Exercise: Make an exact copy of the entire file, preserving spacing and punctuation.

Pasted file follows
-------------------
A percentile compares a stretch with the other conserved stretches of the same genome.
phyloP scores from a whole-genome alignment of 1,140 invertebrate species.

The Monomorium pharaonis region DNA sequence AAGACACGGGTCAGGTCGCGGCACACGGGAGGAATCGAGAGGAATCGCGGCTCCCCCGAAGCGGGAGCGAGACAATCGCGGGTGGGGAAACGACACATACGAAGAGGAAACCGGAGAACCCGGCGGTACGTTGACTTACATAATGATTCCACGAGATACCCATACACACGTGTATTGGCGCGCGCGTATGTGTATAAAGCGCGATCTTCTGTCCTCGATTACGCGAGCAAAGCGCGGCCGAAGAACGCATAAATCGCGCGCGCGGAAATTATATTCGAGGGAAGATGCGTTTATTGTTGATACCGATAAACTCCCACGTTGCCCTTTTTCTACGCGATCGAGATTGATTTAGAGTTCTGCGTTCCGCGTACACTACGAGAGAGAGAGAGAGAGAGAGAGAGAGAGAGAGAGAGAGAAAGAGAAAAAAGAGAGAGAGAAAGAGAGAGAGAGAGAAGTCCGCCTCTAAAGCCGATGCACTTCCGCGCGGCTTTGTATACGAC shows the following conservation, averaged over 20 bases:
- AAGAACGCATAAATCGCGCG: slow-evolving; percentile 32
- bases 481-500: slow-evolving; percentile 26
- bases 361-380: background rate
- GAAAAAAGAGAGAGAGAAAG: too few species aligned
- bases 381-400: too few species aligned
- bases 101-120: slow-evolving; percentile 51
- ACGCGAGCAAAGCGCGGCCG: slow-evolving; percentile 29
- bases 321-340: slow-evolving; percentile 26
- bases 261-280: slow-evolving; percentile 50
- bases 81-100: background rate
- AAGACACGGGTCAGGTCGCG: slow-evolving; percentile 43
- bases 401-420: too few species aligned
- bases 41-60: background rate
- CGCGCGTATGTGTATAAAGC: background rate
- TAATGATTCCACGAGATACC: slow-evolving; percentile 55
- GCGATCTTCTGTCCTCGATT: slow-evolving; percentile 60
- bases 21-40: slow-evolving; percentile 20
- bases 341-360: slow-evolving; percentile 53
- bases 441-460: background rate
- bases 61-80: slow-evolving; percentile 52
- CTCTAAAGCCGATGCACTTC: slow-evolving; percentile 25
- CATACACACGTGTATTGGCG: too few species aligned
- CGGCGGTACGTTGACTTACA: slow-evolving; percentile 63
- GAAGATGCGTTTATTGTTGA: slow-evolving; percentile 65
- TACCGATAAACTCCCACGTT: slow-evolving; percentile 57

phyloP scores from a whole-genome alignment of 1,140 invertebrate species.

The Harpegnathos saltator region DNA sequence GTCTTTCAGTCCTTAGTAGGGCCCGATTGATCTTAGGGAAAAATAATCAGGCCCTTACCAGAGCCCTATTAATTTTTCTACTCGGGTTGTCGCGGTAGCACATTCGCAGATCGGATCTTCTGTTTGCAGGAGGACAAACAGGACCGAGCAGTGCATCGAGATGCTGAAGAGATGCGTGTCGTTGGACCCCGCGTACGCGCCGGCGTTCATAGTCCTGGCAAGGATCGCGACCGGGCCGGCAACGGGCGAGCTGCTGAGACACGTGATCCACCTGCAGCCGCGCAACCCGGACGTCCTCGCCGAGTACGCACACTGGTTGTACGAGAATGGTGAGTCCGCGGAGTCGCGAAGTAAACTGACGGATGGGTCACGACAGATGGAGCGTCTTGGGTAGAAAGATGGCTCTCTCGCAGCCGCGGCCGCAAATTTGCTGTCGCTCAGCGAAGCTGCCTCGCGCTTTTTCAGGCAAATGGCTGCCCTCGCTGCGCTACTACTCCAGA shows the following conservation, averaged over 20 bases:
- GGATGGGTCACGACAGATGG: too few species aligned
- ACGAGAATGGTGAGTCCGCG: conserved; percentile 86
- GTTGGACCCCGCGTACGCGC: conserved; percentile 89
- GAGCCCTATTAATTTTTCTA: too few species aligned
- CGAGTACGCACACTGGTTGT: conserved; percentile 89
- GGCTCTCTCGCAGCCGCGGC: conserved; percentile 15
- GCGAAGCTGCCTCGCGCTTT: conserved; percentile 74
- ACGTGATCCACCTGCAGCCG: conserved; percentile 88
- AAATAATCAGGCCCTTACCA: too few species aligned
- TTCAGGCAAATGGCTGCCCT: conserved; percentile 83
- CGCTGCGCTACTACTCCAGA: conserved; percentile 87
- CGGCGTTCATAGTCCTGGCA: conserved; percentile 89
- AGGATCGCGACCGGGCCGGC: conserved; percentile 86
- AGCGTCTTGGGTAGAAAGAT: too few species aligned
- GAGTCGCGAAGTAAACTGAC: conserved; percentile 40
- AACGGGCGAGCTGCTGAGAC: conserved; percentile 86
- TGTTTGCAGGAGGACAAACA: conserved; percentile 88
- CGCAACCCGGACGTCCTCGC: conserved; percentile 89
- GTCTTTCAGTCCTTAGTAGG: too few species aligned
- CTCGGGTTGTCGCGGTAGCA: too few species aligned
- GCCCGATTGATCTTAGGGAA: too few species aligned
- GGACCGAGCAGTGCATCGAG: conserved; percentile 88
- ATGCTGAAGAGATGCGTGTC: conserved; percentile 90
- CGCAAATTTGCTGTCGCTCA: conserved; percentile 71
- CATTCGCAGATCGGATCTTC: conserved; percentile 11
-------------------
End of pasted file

A percentile compares a stretch with the other conserved stretches of the same genome.
phyloP scores from a whole-genome alignment of 1,140 invertebrate species.

The Monomorium pharaonis region DNA sequence AAGACACGGGTCAGGTCGCGGCACACGGGAGGAATCGAGAGGAATCGCGGCTCCCCCGAAGCGGGAGCGAGACAATCGCGGGTGGGGAAACGACACATACGAAGAGGAAACCGGAGAACCCGGCGGTACGTTGACTTACATAATGATTCCACGAGATACCCATACACACGTGTATTGGCGCGCGCGTATGTGTATAAAGCGCGATCTTCTGTCCTCGATTACGCGAGCAAAGCGCGGCCGAAGAACGCATAAATCGCGCGCGCGGAAATTATATTCGAGGGAAGATGCGTTTATTGTTGATACCGATAAACTCCCACGTTGCCCTTTTTCTACGCGATCGAGATTGATTTAGAGTTCTGCGTTCCGCGTACACTACGAGAGAGAGAGAGAGAGAGAGAGAGAGAGAGAGAGAGAGAAAGAGAAAAAAGAGAGAGAGAAAGAGAGAGAGAGAGAAGTCCGCCTCTAAAGCCGATGCACTTCCGCGCGGCTTTGTATACGAC shows the following conservation, averaged over 20 bases:
- AAGAACGCATAAATCGCGCG: slow-evolving; percentile 32
- bases 481-500: slow-evolving; percentile 26
- bases 361-380: background rate
- GAAAAAAGAGAGAGAGAAAG: too few species aligned
- bases 381-400: too few species aligned
- bases 101-120: slow-evolving; percentile 51
- ACGCGAGCAAAGCGCGGCCG: slow-evolving; percentile 29
- bases 321-340: slow-evolving; percentile 26
- bases 261-280: slow-evolving; percentile 50
- bases 81-100: background rate
- AAGACACGGGTCAGGTCGCG: slow-evolving; percentile 43
- bases 401-420: too few species aligned
- bases 41-60: background rate
- CGCGCGTATGTGTATAAAGC: background rate
- TAATGATTCCACGAGATACC: slow-evolving; percentile 55
- GCGATCTTCTGTCCTCGATT: slow-evolving; percentile 60
- bases 21-40: slow-evolving; percentile 20
- bases 341-360: slow-evolving; percentile 53
- bases 441-460: background rate
- bases 61-80: slow-evolving; percentile 52
- CTCTAAAGCCGATGCACTTC: slow-evolving; percentile 25
- CATACACACGTGTATTGGCG: too few species aligned
- CGGCGGTACGTTGACTTACA: slow-evolving; percentile 63
- GAAGATGCGTTTATTGTTGA: slow-evolving; percentile 65
- TACCGATAAACTCCCACGTT: slow-evolving; percentile 57

phyloP scores from a whole-genome alignment of 1,140 invertebrate species.

The Harpegnathos saltator region DNA sequence GTCTTTCAGTCCTTAGTAGGGCCCGATTGATCTTAGGGAAAAATAATCAGGCCCTTACCAGAGCCCTATTAATTTTTCTACTCGGGTTGTCGCGGTAGCACATTCGCAGATCGGATCTTCTGTTTGCAGGAGGACAAACAGGACCGAGCAGTGCATCGAGATGCTGAAGAGATGCGTGTCGTTGGACCCCGCGTACGCGCCGGCGTTCATAGTCCTGGCAAGGATCGCGACCGGGCCGGCAACGGGCGAGCTGCTGAGACACGTGATCCACCTGCAGCCGCGCAACCCGGACGTCCTCGCCGAGTACGCACACTGGTTGTACGAGAATGGTGAGTCCGCGGAGTCGCGAAGTAAACTGACGGATGGGTCACGACAGATGGAGCGTCTTGGGTAGAAAGATGGCTCTCTCGCAGCCGCGGCCGCAAATTTGCTGTCGCTCAGCGAAGCTGCCTCGCGCTTTTTCAGGCAAATGGCTGCCCTCGCTGCGCTACTACTCCAGA shows the following conservation, averaged over 20 bases:
- GGATGGGTCACGACAGATGG: too few species aligned
- ACGAGAATGGTGAGTCCGCG: conserved; percentile 86
- GTTGGACCCCGCGTACGCGC: conserved; percentile 89
- GAGCCCTATTAATTTTTCTA: too few species aligned
- CGAGTACGCACACTGGTTGT: conserved; percentile 89
- GGCTCTCTCGCAGCCGCGGC: conserved; percentile 15
- GCGAAGCTGCCTCGCGCTTT: conserved; percentile 74
- ACGTGATCCACCTGCAGCCG: conserved; percentile 88
- AAATAATCAGGCCCTTACCA: too few species aligned
- TTCAGGCAAATGGCTGCCCT: conserved; percentile 83
- CGCTGCGCTACTACTCCAGA: conserved; percentile 87
- CGGCGTTCATAGTCCTGGCA: conserved; percentile 89
- AGGATCGCGACCGGGCCGGC: conserved; percentile 86
- AGCGTCTTGGGTAGAAAGAT: too few species aligned
- GAGTCGCGAAGTAAACTGAC: conserved; percentile 40
- AACGGGCGAGCTGCTGAGAC: conserved; percentile 86
- TGTTTGCAGGAGGACAAACA: conserved; percentile 88
- CGCAACCCGGACGTCCTCGC: conserved; percentile 89
- GTCTTTCAGTCCTTAGTAGG: too few species aligned
- CTCGGGTTGTCGCGGTAGCA: too few species aligned
- GCCCGATTGATCTTAGGGAA: too few species aligned
- GGACCGAGCAGTGCATCGAG: conserved; percentile 88
- ATGCTGAAGAGATGCGTGTC: conserved; percentile 90
- CGCAAATTTGCTGTCGCTCA: conserved; percentile 71
- CATTCGCAGATCGGATCTTC: conserved; percentile 11